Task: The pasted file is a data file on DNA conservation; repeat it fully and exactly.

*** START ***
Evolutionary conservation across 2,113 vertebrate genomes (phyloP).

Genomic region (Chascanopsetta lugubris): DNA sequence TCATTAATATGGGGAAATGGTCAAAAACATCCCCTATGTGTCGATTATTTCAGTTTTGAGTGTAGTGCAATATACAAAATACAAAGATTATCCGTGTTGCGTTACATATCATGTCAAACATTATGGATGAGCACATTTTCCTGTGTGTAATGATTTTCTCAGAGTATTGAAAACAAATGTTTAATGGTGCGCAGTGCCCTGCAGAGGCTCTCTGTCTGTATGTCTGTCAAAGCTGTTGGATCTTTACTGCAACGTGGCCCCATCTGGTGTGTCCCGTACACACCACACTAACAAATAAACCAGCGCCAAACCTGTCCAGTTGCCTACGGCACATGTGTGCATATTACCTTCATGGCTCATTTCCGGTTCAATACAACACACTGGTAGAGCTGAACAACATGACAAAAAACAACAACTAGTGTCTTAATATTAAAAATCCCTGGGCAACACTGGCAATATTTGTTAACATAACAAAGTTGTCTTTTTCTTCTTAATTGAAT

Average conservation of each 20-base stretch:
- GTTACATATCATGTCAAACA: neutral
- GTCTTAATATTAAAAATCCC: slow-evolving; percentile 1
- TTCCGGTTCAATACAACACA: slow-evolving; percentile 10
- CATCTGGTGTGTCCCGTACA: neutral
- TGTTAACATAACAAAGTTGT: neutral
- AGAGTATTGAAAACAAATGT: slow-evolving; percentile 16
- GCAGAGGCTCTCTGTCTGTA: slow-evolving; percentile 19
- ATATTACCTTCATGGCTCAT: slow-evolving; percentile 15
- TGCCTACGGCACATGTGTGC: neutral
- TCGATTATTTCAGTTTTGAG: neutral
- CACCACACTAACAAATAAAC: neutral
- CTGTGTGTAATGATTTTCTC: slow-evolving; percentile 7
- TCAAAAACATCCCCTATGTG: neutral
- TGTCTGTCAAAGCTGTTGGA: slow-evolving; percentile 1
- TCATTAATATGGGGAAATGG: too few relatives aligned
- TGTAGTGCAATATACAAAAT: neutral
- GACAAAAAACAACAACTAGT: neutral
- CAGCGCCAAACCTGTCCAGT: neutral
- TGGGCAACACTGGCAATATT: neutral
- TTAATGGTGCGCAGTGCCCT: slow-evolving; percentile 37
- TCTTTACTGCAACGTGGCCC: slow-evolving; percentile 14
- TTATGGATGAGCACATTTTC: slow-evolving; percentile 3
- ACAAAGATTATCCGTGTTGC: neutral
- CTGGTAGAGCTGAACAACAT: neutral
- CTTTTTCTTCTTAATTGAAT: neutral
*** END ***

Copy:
Evolutionary conservation across 2,113 vertebrate genomes (phyloP).

Genomic region (Chascanopsetta lugubris): DNA sequence TCATTAATATGGGGAAATGGTCAAAAACATCCCCTATGTGTCGATTATTTCAGTTTTGAGTGTAGTGCAATATACAAAATACAAAGATTATCCGTGTTGCGTTACATATCATGTCAAACATTATGGATGAGCACATTTTCCTGTGTGTAATGATTTTCTCAGAGTATTGAAAACAAATGTTTAATGGTGCGCAGTGCCCTGCAGAGGCTCTCTGTCTGTATGTCTGTCAAAGCTGTTGGATCTTTACTGCAACGTGGCCCCATCTGGTGTGTCCCGTACACACCACACTAACAAATAAACCAGCGCCAAACCTGTCCAGTTGCCTACGGCACATGTGTGCATATTACCTTCATGGCTCATTTCCGGTTCAATACAACACACTGGTAGAGCTGAACAACATGACAAAAAACAACAACTAGTGTCTTAATATTAAAAATCCCTGGGCAACACTGGCAATATTTGTTAACATAACAAAGTTGTCTTTTTCTTCTTAATTGAAT

Average conservation of each 20-base stretch:
- GTTACATATCATGTCAAACA: neutral
- GTCTTAATATTAAAAATCCC: slow-evolving; percentile 1
- TTCCGGTTCAATACAACACA: slow-evolving; percentile 10
- CATCTGGTGTGTCCCGTACA: neutral
- TGTTAACATAACAAAGTTGT: neutral
- AGAGTATTGAAAACAAATGT: slow-evolving; percentile 16
- GCAGAGGCTCTCTGTCTGTA: slow-evolving; percentile 19
- ATATTACCTTCATGGCTCAT: slow-evolving; percentile 15
- TGCCTACGGCACATGTGTGC: neutral
- TCGATTATTTCAGTTTTGAG: neutral
- CACCACACTAACAAATAAAC: neutral
- CTGTGTGTAATGATTTTCTC: slow-evolving; percentile 7
- TCAAAAACATCCCCTATGTG: neutral
- TGTCTGTCAAAGCTGTTGGA: slow-evolving; percentile 1
- TCATTAATATGGGGAAATGG: too few relatives aligned
- TGTAGTGCAATATACAAAAT: neutral
- GACAAAAAACAACAACTAGT: neutral
- CAGCGCCAAACCTGTCCAGT: neutral
- TGGGCAACACTGGCAATATT: neutral
- TTAATGGTGCGCAGTGCCCT: slow-evolving; percentile 37
- TCTTTACTGCAACGTGGCCC: slow-evolving; percentile 14
- TTATGGATGAGCACATTTTC: slow-evolving; percentile 3
- ACAAAGATTATCCGTGTTGC: neutral
- CTGGTAGAGCTGAACAACAT: neutral
- CTTTTTCTTCTTAATTGAAT: neutral